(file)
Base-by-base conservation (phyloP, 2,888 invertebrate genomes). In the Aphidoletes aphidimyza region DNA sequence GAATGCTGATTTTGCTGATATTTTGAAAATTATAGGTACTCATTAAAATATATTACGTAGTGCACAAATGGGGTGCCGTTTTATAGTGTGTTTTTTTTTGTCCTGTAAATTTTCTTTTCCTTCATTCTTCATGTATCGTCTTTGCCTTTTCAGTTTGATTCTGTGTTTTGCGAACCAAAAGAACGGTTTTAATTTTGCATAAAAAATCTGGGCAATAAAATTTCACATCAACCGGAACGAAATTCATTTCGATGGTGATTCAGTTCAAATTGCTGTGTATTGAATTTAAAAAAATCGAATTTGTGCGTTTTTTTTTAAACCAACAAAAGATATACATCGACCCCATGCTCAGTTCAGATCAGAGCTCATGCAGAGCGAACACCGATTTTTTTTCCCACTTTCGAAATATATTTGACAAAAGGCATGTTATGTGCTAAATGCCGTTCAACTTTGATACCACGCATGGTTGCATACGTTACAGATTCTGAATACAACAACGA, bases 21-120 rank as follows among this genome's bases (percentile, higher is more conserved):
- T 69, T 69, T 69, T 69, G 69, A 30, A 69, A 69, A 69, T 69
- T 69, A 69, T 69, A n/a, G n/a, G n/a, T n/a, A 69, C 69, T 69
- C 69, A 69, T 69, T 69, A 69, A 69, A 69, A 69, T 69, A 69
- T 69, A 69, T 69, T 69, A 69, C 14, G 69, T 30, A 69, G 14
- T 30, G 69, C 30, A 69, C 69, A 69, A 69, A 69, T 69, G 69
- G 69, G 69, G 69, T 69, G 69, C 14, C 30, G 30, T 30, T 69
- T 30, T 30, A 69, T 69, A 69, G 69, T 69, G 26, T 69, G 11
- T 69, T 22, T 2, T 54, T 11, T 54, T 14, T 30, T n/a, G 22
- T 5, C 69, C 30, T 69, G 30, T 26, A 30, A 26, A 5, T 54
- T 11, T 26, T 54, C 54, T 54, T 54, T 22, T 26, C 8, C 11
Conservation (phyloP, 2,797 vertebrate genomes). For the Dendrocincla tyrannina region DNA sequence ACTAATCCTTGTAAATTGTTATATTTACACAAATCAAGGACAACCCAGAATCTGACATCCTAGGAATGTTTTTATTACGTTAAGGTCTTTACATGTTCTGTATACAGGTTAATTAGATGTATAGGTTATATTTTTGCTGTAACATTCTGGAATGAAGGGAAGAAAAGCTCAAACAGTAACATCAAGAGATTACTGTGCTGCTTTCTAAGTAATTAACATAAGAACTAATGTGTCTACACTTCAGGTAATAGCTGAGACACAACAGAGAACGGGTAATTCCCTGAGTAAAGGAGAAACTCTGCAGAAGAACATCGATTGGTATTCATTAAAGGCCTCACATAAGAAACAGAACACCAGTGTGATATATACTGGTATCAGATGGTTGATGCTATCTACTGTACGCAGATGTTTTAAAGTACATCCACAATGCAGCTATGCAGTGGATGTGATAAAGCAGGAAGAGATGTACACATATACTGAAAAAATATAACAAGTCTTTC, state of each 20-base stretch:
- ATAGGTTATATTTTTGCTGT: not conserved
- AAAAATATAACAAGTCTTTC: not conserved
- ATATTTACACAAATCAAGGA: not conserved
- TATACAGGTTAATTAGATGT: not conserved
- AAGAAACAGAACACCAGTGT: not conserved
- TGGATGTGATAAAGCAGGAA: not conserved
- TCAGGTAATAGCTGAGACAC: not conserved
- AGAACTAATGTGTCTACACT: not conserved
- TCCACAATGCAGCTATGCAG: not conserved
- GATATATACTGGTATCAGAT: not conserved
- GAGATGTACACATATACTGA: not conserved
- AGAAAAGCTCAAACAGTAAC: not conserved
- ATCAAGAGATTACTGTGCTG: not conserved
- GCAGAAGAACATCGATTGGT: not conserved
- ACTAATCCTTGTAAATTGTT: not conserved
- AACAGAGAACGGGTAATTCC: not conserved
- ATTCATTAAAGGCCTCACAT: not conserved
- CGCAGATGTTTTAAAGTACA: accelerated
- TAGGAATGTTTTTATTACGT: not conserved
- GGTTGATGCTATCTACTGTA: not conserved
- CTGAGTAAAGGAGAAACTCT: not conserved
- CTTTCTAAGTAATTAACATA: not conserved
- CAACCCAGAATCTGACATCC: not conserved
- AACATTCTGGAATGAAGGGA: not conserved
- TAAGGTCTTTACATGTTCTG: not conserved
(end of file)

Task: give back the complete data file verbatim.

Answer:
Base-by-base conservation (phyloP, 2,888 invertebrate genomes). In the Aphidoletes aphidimyza region DNA sequence GAATGCTGATTTTGCTGATATTTTGAAAATTATAGGTACTCATTAAAATATATTACGTAGTGCACAAATGGGGTGCCGTTTTATAGTGTGTTTTTTTTTGTCCTGTAAATTTTCTTTTCCTTCATTCTTCATGTATCGTCTTTGCCTTTTCAGTTTGATTCTGTGTTTTGCGAACCAAAAGAACGGTTTTAATTTTGCATAAAAAATCTGGGCAATAAAATTTCACATCAACCGGAACGAAATTCATTTCGATGGTGATTCAGTTCAAATTGCTGTGTATTGAATTTAAAAAAATCGAATTTGTGCGTTTTTTTTTAAACCAACAAAAGATATACATCGACCCCATGCTCAGTTCAGATCAGAGCTCATGCAGAGCGAACACCGATTTTTTTTCCCACTTTCGAAATATATTTGACAAAAGGCATGTTATGTGCTAAATGCCGTTCAACTTTGATACCACGCATGGTTGCATACGTTACAGATTCTGAATACAACAACGA, bases 21-120 rank as follows among this genome's bases (percentile, higher is more conserved):
- T 69, T 69, T 69, T 69, G 69, A 30, A 69, A 69, A 69, T 69
- T 69, A 69, T 69, A n/a, G n/a, G n/a, T n/a, A 69, C 69, T 69
- C 69, A 69, T 69, T 69, A 69, A 69, A 69, A 69, T 69, A 69
- T 69, A 69, T 69, T 69, A 69, C 14, G 69, T 30, A 69, G 14
- T 30, G 69, C 30, A 69, C 69, A 69, A 69, A 69, T 69, G 69
- G 69, G 69, G 69, T 69, G 69, C 14, C 30, G 30, T 30, T 69
- T 30, T 30, A 69, T 69, A 69, G 69, T 69, G 26, T 69, G 11
- T 69, T 22, T 2, T 54, T 11, T 54, T 14, T 30, T n/a, G 22
- T 5, C 69, C 30, T 69, G 30, T 26, A 30, A 26, A 5, T 54
- T 11, T 26, T 54, C 54, T 54, T 54, T 22, T 26, C 8, C 11
Conservation (phyloP, 2,797 vertebrate genomes). For the Dendrocincla tyrannina region DNA sequence ACTAATCCTTGTAAATTGTTATATTTACACAAATCAAGGACAACCCAGAATCTGACATCCTAGGAATGTTTTTATTACGTTAAGGTCTTTACATGTTCTGTATACAGGTTAATTAGATGTATAGGTTATATTTTTGCTGTAACATTCTGGAATGAAGGGAAGAAAAGCTCAAACAGTAACATCAAGAGATTACTGTGCTGCTTTCTAAGTAATTAACATAAGAACTAATGTGTCTACACTTCAGGTAATAGCTGAGACACAACAGAGAACGGGTAATTCCCTGAGTAAAGGAGAAACTCTGCAGAAGAACATCGATTGGTATTCATTAAAGGCCTCACATAAGAAACAGAACACCAGTGTGATATATACTGGTATCAGATGGTTGATGCTATCTACTGTACGCAGATGTTTTAAAGTACATCCACAATGCAGCTATGCAGTGGATGTGATAAAGCAGGAAGAGATGTACACATATACTGAAAAAATATAACAAGTCTTTC, state of each 20-base stretch:
- ATAGGTTATATTTTTGCTGT: not conserved
- AAAAATATAACAAGTCTTTC: not conserved
- ATATTTACACAAATCAAGGA: not conserved
- TATACAGGTTAATTAGATGT: not conserved
- AAGAAACAGAACACCAGTGT: not conserved
- TGGATGTGATAAAGCAGGAA: not conserved
- TCAGGTAATAGCTGAGACAC: not conserved
- AGAACTAATGTGTCTACACT: not conserved
- TCCACAATGCAGCTATGCAG: not conserved
- GATATATACTGGTATCAGAT: not conserved
- GAGATGTACACATATACTGA: not conserved
- AGAAAAGCTCAAACAGTAAC: not conserved
- ATCAAGAGATTACTGTGCTG: not conserved
- GCAGAAGAACATCGATTGGT: not conserved
- ACTAATCCTTGTAAATTGTT: not conserved
- AACAGAGAACGGGTAATTCC: not conserved
- ATTCATTAAAGGCCTCACAT: not conserved
- CGCAGATGTTTTAAAGTACA: accelerated
- TAGGAATGTTTTTATTACGT: not conserved
- GGTTGATGCTATCTACTGTA: not conserved
- CTGAGTAAAGGAGAAACTCT: not conserved
- CTTTCTAAGTAATTAACATA: not conserved
- CAACCCAGAATCTGACATCC: not conserved
- AACATTCTGGAATGAAGGGA: not conserved
- TAAGGTCTTTACATGTTCTG: not conserved